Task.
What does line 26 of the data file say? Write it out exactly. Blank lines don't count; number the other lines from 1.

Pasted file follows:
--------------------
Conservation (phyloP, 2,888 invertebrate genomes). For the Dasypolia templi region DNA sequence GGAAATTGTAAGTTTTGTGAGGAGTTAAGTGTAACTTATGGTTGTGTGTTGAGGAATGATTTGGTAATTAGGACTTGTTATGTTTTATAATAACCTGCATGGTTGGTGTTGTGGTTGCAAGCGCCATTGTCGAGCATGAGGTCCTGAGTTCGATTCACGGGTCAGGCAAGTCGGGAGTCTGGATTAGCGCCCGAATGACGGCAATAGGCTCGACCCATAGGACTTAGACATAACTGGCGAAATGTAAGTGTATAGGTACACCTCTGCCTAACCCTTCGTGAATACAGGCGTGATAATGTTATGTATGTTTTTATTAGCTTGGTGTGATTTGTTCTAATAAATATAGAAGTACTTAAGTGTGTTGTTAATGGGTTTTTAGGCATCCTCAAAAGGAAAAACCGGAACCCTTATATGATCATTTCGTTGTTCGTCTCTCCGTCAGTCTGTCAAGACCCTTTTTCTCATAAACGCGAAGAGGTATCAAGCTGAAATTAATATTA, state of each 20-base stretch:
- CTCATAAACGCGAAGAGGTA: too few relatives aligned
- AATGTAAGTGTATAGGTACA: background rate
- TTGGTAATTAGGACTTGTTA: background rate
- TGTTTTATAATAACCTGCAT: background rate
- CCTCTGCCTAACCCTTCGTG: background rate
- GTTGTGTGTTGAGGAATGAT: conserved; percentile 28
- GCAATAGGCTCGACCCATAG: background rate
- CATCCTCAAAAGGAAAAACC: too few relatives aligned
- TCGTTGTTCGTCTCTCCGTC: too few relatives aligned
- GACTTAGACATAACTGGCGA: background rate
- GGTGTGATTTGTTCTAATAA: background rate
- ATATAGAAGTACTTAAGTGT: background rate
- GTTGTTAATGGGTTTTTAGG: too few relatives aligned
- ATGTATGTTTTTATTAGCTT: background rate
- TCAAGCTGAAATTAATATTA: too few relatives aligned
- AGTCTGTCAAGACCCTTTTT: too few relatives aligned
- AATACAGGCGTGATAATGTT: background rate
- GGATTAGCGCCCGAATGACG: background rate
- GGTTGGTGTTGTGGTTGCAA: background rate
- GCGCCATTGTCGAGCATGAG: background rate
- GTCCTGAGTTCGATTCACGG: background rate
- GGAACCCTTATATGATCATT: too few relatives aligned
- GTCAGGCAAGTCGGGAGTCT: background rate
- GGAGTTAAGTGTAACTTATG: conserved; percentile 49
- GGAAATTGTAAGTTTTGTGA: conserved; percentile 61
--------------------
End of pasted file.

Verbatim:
- GGAAATTGTAAGTTTTGTGA: conserved; percentile 61